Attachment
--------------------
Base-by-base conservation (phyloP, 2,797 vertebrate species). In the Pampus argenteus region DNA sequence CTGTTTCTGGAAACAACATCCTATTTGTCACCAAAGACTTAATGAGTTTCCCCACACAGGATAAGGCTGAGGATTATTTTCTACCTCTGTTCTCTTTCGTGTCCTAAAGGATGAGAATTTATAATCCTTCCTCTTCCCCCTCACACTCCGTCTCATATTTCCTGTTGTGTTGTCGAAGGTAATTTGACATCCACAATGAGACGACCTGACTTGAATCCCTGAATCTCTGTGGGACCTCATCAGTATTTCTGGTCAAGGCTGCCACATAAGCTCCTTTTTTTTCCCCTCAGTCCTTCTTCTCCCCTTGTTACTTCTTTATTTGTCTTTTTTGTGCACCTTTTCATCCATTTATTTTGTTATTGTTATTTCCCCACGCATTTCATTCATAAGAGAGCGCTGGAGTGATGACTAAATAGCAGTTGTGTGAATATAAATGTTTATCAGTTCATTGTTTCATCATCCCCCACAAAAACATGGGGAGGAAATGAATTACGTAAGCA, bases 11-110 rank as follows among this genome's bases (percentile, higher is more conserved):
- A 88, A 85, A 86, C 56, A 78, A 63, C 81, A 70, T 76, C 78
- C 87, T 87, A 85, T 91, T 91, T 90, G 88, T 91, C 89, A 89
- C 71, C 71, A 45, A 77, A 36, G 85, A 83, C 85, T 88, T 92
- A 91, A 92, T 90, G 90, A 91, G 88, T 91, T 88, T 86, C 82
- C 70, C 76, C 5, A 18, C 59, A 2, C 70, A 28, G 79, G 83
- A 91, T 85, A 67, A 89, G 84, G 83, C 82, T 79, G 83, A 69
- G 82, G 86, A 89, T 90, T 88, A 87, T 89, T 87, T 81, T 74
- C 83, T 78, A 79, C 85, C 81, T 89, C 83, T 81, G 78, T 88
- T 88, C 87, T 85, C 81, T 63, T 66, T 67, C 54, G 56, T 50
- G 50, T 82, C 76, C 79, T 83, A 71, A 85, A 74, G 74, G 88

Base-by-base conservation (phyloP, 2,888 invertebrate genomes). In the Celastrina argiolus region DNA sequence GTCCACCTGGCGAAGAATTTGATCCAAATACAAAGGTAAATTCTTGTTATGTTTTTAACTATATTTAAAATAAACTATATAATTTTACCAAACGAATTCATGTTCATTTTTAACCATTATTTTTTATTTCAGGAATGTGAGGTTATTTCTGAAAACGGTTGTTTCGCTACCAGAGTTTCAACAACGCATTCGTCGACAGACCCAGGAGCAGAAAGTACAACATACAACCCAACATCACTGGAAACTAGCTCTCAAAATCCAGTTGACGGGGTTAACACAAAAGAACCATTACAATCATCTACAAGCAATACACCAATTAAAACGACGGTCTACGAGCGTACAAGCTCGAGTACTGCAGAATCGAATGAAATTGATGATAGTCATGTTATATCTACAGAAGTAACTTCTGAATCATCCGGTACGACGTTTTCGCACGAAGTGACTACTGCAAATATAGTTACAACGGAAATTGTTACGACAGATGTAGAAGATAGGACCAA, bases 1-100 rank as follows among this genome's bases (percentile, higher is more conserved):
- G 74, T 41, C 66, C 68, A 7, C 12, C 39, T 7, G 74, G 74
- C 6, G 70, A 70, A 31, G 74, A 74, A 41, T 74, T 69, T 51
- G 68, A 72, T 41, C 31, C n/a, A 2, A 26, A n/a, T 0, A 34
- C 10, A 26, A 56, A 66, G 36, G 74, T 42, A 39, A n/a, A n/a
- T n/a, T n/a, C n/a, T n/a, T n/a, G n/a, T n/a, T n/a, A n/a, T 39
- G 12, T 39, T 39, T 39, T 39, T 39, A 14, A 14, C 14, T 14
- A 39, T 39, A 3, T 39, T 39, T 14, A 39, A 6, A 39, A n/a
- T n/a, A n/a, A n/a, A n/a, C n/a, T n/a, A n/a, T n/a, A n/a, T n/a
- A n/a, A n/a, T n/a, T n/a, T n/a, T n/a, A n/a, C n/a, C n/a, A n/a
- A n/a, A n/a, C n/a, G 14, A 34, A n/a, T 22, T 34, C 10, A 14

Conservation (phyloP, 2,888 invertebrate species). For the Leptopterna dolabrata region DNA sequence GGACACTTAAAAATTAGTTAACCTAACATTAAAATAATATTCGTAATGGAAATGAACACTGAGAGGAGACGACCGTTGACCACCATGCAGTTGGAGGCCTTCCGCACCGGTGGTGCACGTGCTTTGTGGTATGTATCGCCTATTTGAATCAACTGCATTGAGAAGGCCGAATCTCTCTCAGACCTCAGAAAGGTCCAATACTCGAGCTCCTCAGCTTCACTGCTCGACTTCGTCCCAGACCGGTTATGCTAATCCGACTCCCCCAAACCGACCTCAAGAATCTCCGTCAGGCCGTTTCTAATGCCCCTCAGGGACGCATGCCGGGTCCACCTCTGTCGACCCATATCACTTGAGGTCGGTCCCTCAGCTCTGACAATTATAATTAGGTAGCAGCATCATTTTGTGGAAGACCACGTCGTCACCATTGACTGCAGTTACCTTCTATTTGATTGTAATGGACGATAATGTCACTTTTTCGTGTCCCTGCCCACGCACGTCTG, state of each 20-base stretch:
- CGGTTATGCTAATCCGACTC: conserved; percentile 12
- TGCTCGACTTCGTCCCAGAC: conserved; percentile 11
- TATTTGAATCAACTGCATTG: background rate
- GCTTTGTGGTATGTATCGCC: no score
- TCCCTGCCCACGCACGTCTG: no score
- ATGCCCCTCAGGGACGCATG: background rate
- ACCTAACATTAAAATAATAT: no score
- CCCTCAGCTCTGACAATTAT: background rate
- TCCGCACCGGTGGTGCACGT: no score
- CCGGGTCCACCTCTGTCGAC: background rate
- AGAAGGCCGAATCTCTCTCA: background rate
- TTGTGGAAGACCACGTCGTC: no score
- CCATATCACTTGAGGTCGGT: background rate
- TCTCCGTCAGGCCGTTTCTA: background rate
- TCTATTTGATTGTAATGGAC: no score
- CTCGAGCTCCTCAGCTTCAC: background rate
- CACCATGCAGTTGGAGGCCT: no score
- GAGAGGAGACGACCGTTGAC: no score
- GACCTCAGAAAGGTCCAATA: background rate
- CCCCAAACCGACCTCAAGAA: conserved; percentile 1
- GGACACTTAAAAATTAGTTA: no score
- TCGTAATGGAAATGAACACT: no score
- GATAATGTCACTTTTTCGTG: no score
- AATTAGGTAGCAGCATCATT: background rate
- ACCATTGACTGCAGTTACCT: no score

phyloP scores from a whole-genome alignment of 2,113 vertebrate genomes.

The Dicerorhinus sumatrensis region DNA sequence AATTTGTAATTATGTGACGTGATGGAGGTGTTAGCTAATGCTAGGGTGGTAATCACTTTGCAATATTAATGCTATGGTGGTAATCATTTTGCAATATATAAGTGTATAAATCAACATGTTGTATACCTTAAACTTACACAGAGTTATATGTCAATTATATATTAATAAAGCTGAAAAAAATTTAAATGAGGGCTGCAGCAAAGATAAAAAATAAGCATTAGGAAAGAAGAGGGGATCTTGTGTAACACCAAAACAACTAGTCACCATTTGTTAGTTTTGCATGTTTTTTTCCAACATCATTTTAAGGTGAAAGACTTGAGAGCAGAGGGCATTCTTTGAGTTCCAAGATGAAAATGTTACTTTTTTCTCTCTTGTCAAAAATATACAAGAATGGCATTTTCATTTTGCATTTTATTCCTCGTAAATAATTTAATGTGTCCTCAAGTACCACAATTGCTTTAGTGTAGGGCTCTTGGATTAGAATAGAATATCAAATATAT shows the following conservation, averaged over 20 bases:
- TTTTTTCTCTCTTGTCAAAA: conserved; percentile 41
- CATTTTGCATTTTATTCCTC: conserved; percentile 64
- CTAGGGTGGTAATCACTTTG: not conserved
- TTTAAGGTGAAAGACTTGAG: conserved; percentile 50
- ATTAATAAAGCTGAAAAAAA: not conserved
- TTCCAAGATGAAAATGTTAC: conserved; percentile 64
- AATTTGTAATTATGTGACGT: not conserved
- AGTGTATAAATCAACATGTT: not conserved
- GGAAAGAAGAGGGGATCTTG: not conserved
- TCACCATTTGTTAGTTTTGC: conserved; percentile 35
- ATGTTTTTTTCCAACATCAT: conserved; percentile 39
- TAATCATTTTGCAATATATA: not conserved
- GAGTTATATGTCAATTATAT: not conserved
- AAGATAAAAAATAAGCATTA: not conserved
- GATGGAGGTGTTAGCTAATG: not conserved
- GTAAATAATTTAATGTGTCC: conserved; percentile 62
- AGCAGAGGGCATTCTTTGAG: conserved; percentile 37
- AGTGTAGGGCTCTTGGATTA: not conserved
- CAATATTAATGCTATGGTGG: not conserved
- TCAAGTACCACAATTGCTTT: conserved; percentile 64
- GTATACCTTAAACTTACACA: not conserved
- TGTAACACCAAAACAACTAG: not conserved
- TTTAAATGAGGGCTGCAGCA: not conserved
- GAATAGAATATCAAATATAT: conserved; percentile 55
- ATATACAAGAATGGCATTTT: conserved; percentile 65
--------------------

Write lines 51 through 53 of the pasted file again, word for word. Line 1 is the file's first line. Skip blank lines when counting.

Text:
- TTTTTTCTCTCTTGTCAAAA: conserved; percentile 41
- CATTTTGCATTTTATTCCTC: conserved; percentile 64
- CTAGGGTGGTAATCACTTTG: not conserved